“It has always been in the nature of man to search out answers. We cannot help it, we are curious creatures. Curious, and sometimes, not as cautious as we should be. So it is, so it has always been- and with this, we pushed the scales too far. Our curiosity has become our undoing. No knowledge comes without cost; now we face the price of our quest for understanding.
Gather together, hold your loved ones, pray for each other. Pray for all of us. It is time to pay the Piper, and we can only hope the fine is not too great.”
~The President of the United States, during his Final Address to the Nation
Monday, July 27, 2076: Scientists working with the newly-upgraded LHC-mkII begin a new experiment. The world, it turns out, ends with a flash and a whine.
An unpredictable reaction between sub-atomic particles results in a release of energy so swift and overpowering that it creates a micro-tear in the fabric of space-time. For a moment, it seems as though nothing is wrong. Then the micro-tear becomes a tear, and then a fracture, and the world crashes to its knees.
Gateway to the Multiverse
The tear in space-time created by the explosion in the LHC-mkII opened the dimension of the damaged space to other, undamaged dimensions. Parallel universes, hundreds of them, were intersected by the wide gash, offering glimpses of Earth-that-might-have-beens. Some were empty, howling abysses, legacy of some planetary disaster or change in the cosmos that had left the Earth unformed. Some were lush Edens, sparkling utopias, representations of the best humanity could have approached. Some were wastelands, toxic air billowing just beyond the breach, once fertile land burned black and lifeless. Some were wild, with no trace of humankind at all.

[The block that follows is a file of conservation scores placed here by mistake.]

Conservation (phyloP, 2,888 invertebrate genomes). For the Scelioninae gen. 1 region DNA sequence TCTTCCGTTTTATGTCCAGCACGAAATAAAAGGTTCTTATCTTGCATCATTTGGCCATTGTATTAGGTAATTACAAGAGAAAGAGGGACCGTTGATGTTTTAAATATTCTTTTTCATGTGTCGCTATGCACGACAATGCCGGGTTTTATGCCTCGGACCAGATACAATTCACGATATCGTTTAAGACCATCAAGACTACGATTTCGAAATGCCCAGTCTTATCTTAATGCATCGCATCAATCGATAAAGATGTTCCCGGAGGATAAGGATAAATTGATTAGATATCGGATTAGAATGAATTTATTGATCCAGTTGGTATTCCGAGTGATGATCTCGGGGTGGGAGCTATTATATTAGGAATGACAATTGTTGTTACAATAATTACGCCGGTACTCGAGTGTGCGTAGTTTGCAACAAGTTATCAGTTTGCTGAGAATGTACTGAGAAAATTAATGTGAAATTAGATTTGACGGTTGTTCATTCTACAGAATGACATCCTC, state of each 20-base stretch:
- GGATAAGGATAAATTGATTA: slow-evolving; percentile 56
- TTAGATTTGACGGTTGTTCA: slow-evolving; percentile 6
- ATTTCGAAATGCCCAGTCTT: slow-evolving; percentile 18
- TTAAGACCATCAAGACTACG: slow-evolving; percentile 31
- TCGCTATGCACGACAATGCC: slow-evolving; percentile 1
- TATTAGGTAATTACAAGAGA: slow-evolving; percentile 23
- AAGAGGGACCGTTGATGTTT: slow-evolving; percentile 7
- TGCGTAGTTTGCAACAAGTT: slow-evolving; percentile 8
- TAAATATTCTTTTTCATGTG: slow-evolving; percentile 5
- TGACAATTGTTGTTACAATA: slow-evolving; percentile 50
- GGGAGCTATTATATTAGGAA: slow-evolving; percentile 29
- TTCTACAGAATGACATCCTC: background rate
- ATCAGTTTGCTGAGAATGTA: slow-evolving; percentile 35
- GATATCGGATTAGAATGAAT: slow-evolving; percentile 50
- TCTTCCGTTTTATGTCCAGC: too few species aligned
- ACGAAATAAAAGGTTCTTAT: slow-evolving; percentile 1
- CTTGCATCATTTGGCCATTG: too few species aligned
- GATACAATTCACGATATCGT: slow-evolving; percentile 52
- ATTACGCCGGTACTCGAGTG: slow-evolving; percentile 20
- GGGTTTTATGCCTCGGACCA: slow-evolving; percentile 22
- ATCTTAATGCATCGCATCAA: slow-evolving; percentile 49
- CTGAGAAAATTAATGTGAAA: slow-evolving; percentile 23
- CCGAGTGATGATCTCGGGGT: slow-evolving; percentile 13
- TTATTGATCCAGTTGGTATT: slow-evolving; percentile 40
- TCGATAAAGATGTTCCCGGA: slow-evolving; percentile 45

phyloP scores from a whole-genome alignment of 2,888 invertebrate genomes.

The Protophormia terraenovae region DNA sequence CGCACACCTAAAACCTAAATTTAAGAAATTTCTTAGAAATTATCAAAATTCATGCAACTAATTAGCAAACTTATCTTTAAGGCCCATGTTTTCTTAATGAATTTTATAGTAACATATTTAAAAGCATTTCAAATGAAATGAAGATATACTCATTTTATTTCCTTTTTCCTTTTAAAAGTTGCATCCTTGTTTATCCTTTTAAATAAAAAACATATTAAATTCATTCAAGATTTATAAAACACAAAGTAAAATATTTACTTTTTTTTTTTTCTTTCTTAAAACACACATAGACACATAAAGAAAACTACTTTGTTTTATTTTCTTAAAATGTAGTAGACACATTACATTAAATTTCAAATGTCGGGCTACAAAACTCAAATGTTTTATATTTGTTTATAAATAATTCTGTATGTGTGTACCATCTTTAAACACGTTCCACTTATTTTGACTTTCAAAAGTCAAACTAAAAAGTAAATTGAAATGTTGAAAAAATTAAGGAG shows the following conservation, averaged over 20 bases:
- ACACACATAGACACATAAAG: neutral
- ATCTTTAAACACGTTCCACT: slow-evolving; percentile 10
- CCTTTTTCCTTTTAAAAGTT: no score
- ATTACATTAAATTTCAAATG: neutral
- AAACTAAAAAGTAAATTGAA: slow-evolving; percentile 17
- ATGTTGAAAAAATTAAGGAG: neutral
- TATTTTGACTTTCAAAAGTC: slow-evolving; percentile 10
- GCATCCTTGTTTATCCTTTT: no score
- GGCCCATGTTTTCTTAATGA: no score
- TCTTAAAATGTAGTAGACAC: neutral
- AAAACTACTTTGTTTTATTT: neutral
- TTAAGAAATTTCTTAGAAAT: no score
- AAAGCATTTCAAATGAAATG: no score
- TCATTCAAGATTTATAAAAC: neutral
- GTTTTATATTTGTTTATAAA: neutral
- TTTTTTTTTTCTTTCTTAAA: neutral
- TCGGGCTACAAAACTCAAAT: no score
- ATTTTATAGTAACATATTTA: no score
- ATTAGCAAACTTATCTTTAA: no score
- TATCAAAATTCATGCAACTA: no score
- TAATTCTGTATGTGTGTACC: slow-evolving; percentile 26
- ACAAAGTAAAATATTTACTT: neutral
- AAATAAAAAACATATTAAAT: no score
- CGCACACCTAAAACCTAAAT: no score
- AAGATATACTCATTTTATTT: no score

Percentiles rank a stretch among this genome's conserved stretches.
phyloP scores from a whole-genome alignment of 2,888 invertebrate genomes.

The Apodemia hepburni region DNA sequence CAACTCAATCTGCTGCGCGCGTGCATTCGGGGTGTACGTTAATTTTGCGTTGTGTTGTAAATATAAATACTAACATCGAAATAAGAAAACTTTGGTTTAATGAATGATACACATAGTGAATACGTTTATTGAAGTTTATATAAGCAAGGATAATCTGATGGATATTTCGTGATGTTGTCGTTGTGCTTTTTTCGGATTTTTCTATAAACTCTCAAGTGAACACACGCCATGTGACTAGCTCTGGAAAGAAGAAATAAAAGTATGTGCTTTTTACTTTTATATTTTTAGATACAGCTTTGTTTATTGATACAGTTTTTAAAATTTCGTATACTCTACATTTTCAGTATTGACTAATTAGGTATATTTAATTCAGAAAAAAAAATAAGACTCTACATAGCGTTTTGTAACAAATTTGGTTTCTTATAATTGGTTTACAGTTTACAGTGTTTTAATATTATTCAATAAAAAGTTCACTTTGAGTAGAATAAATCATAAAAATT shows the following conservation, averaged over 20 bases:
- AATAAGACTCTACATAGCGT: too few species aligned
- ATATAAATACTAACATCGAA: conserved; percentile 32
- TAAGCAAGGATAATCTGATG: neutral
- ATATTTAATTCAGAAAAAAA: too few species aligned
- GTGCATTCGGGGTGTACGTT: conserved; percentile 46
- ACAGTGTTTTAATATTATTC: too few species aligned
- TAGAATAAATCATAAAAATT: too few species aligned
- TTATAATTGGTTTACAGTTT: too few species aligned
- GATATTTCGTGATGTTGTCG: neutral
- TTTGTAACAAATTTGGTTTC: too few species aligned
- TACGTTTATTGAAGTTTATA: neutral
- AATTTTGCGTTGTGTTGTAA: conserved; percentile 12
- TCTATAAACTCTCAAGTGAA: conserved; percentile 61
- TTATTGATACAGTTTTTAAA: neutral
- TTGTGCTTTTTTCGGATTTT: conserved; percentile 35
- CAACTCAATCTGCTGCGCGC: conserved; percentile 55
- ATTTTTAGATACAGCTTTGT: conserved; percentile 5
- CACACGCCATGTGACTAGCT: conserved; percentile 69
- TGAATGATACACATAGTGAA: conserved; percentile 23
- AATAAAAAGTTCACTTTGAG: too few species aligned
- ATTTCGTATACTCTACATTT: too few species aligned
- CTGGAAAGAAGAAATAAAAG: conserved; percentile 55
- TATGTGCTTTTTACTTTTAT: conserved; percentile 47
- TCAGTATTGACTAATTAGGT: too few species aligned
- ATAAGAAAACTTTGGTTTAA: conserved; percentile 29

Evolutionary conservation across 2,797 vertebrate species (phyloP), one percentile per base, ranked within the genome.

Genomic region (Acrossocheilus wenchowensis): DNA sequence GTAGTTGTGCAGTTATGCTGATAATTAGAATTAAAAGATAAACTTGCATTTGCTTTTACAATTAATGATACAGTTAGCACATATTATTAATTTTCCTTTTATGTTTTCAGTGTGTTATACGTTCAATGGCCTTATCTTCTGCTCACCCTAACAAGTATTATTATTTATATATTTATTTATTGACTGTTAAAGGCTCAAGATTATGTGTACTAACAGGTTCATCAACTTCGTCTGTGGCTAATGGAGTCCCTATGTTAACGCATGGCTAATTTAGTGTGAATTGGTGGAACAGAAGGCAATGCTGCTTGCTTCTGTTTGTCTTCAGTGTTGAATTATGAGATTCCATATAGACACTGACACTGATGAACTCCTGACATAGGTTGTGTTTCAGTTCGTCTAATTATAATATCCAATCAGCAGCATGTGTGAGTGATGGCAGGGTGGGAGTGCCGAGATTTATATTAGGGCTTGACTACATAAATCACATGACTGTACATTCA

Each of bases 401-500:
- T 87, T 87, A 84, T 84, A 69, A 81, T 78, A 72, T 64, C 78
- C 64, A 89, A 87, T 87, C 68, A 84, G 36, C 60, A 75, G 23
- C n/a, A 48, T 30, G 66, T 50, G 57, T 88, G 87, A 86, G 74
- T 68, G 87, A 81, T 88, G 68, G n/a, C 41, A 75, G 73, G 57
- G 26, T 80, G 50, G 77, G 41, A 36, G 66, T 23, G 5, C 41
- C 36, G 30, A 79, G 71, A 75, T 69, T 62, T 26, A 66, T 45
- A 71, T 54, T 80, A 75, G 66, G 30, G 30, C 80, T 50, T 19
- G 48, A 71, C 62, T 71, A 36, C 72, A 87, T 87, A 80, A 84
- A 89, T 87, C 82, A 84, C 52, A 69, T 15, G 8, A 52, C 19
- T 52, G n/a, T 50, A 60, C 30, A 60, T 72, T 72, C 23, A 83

As the tear expanded, fracturing and widening and fracturing again, more and more of the parallel Earths were exposed. Before the true consequences of the catastrophe were understood, the scientists were elated. They studied as many of the fractal paths as they could, taking notes and observing, delighted by the new worlds that had opened before them.
But the world wasn’t meant to support such a break in reality. The day of the accident, massive earthquakes shook the globe, starting at the point opposite the LHC-mkII and spiraling outward. For the first week, it seemed that perhaps one round of quakes were the worst the world would face. Then they happened again, and again. They were growing in intensity, and that was not all. Great rifts began to open in the ground. Previously dormant volcanoes began to rumble once again. Yellowstone Park lifted ten feet in a day. The quakes brought tsunamis that ravaged coastlines- entire islands were swept clean. Others vanished beneath the waves like they’d never been.